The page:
Nonetheless, he said the United States intends to adhere to a provision in the embassy-construction agreement that neither country will be allowed to occupy its new offices before the other -- "reciprocal occupancy" in State Department jargon. Nolan said that in hindsight "we wouldn't have let the Soviets occupy the housing here until the entire U.S. compound is ready in Moscow."

In the meantime, officials of both countries have kept careful watch on the construction work.

Peter Pirozzi, president of Peter Bratti Associates Inc., a New York firm that attached the large slabs of marble and granite to the Soviet buildings on Mount Alto, said his crews had "an excellent relationship" with the Russians.

Nonetheless, he said "there was a certain amount of suspicion. They watched as we caulked the exterior on the pretense of quality control. But that's no different than what the Americans are doing over there. The Russians paid extra money to have the windows fabricated on the site. Normally, they're already made in the factory."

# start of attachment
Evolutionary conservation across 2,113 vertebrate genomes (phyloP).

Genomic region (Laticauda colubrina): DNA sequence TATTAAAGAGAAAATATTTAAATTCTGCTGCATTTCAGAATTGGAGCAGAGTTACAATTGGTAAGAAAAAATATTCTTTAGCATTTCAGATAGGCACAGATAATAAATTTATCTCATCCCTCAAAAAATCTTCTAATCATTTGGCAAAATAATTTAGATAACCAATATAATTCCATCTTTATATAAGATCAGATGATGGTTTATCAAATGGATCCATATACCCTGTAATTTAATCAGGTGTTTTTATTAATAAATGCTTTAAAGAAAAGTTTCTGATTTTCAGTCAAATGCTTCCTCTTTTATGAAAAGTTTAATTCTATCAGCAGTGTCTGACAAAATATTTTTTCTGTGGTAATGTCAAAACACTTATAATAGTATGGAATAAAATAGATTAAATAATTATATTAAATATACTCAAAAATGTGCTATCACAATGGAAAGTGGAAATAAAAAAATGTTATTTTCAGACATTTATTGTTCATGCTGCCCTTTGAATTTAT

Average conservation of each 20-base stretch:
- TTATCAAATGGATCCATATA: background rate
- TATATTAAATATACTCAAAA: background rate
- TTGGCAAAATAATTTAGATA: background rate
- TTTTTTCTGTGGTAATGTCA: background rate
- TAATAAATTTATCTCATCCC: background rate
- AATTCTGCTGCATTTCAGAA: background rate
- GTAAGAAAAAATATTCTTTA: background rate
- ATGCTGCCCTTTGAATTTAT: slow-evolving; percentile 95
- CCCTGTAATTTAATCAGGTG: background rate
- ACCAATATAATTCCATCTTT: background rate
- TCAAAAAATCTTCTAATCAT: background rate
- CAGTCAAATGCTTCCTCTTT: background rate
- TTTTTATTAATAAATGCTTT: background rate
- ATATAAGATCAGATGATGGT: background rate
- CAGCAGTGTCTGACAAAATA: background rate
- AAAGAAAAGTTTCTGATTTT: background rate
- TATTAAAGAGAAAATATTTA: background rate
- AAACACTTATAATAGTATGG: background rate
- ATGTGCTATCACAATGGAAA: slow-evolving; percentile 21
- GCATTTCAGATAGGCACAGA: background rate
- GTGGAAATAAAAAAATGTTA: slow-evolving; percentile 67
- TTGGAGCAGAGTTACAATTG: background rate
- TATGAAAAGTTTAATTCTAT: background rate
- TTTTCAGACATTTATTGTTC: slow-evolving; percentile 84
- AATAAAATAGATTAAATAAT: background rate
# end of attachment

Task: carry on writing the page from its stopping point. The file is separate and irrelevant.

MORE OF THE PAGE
In Moscow, Russian workers walked off the U.S. Embassy construction site for several weeks in 1983 to protest U.S. use of an X-ray machine to detect structural flaws, which the Soviets claimed was a health hazard. But U.S. officials said the Soviets' actual concern was that the Americans were using the machine to detect any eavesdropping bugs that might have been secreted in the construction work.

The Soviet crews eventually returned to work. "We agreed to do our inspections in nonworking hours," a State Department official said.

Moynihan has tried unsuccessfully since 1977 to get Congress to pass legislation to require the president to demand that any illegal electronic surveillance by a foreign mission be stopped and, failing that, declare the responsible diplomats persona non grata and expel them from the United States.